We can perhaps argue it should have changed its name at some point along that line – on the other hand, they were pretty much stuck with it – but I don’t think it’s fair to imply deliberate misrepresentation or passing-off when they originally chose the name.

    (I agree with you, though, that “wiki” seems to be being impressively reinterpreted by people over time. I wonder what it will be commonly used to mean by 2020… it’s already apparent that of the projects called WikiXYZ, a sizable fraction are “XYZ to do with Wikipedia” rather than “wikis about XYZ” – WikiReader, eg.)

  2. Wiki doesn’t necessarily mean that anyone can edit, it’s just that that’s very commonly associated with wikis. You can even see on Wikipedia’s article on wikis a is just “a website that allows the easy creation and editing of any number of interlinked web pages via a web browser using a simplified markup language or a WYSIWYG text editor.” So, although it’s different than the wikis we’re usually used to, it’s most certainly still a wiki.

  3. @Andrew That’s interesting, I didn’t know that. I’m having trouble getting the Wayback Machine to show me anything but the very first version of the site — when it wasn’t a wiki either — but I take your word for it until then. I’ll add an update momentarily.

    @Casey I follow you, but I still think the name is misleading. Sort of an ex-parrot problem. Is a car with no wheels still an automobile? Given a strict definition, yes. But not in any way that will get you across town.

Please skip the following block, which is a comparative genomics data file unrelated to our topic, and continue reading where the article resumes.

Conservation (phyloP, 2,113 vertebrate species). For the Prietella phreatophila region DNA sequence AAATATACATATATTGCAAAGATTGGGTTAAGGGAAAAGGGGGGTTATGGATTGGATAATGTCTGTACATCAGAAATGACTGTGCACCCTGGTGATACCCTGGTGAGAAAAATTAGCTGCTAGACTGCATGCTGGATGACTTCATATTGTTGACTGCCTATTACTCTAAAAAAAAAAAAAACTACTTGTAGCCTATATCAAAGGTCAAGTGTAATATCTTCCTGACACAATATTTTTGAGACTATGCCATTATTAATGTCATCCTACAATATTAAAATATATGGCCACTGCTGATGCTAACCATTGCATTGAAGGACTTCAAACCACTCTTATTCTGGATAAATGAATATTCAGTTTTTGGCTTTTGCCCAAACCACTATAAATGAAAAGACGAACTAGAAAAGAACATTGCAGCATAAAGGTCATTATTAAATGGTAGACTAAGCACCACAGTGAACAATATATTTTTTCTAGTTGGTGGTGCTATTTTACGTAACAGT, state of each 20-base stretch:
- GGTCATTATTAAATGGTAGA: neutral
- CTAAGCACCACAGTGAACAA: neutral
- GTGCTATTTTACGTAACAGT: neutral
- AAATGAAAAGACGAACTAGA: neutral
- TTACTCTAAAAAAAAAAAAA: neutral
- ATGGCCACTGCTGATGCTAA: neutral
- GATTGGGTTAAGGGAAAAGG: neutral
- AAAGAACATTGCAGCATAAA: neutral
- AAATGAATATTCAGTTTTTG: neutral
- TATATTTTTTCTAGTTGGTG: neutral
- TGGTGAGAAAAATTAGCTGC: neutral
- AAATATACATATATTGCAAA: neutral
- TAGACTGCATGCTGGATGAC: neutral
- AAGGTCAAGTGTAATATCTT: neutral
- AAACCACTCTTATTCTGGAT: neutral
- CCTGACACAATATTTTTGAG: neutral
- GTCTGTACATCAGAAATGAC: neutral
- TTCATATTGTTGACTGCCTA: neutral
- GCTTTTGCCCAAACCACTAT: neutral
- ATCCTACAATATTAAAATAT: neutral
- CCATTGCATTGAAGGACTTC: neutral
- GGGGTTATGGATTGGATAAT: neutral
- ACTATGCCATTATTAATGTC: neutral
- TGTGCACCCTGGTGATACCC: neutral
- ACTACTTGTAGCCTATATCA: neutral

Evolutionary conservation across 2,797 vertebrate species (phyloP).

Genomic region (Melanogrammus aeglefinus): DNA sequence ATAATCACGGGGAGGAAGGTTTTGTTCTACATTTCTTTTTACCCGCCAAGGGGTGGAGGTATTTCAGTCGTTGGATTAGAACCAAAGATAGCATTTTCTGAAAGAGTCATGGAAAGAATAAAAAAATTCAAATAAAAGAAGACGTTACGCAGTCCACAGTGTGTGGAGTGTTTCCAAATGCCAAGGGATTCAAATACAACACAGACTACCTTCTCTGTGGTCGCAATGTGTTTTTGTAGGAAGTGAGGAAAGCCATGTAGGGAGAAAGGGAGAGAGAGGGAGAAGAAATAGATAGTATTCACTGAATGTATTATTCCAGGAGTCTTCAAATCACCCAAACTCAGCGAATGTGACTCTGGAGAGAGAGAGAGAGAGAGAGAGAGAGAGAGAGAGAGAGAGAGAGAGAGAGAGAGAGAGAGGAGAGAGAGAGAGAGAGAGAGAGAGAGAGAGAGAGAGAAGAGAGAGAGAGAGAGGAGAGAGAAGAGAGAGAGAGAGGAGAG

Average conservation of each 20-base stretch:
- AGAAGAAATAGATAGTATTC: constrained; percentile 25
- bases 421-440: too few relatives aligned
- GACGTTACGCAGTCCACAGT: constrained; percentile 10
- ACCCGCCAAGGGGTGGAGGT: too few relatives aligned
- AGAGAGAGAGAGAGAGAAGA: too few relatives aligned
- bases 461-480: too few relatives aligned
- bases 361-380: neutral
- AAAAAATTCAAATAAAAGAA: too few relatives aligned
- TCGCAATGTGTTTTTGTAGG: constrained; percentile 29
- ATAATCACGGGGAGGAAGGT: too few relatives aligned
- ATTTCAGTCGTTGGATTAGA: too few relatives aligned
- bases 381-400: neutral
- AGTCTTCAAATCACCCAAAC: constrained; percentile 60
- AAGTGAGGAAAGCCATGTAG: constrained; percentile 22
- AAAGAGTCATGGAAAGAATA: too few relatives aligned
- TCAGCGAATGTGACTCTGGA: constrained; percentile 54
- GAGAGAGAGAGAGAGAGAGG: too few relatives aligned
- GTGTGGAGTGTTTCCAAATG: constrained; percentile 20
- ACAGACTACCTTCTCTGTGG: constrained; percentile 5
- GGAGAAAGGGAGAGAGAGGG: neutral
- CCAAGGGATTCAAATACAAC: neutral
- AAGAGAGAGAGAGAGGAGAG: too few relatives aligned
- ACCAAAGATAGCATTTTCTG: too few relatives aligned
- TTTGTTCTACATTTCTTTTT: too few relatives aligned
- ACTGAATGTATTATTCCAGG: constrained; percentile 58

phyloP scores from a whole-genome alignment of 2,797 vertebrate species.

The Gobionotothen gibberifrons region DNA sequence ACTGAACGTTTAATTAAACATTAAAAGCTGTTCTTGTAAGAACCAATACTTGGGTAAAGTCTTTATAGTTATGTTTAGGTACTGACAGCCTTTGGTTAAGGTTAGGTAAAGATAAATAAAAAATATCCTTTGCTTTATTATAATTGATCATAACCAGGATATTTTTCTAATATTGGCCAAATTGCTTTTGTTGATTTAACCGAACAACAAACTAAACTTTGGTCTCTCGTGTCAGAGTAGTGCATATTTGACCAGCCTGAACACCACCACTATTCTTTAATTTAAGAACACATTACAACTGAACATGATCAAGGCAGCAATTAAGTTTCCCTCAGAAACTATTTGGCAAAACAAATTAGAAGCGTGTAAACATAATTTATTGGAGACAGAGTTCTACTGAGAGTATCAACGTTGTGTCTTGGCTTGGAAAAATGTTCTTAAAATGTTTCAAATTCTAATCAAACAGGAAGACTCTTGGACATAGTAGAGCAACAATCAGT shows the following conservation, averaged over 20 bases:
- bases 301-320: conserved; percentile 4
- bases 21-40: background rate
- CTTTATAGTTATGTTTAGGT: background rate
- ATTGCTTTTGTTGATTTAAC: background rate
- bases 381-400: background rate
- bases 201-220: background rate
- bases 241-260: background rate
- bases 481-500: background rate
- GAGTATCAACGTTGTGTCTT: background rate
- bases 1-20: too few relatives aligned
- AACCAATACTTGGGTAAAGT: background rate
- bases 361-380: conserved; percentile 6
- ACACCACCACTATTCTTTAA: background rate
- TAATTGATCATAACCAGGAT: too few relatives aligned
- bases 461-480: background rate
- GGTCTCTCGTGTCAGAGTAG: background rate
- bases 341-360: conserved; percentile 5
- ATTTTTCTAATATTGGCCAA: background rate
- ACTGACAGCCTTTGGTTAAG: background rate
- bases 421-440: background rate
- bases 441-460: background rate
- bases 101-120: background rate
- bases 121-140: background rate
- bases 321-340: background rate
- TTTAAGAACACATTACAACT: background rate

4. William: to be honest, I was working from memory, which as we all know is fallible. 🙂

    It looks like the wiki itself went public in mid-July judging by the Archive. Up to that point, the FAQ read:

    “To the user, Wikileaks will look very much like Wikipedia. Anybody can post to it, anybody can edit it (…) When will Wikileaks go live? We cannot yet give an exact date, we will release portions of the system and example leaks from time to time.”

    – so it looks like the site was intended to operate as a wiki, but they put up a splash page first & didn’t open up “properly” for a few months. Perhaps their modifications to the software took longer than originally anticipated?

  5. I still haven’t seen an image of WikiLeaks as a true wiki, open to outside editing, and I’d be surprised if they ever did. I suppose it’s most likely that they hadn’t really worked out the details very well at that point, and didn’t know quite how to run it. Given the language above, it sounds like maybe they did intend to do that at some point, but if so, it wasn’t for long.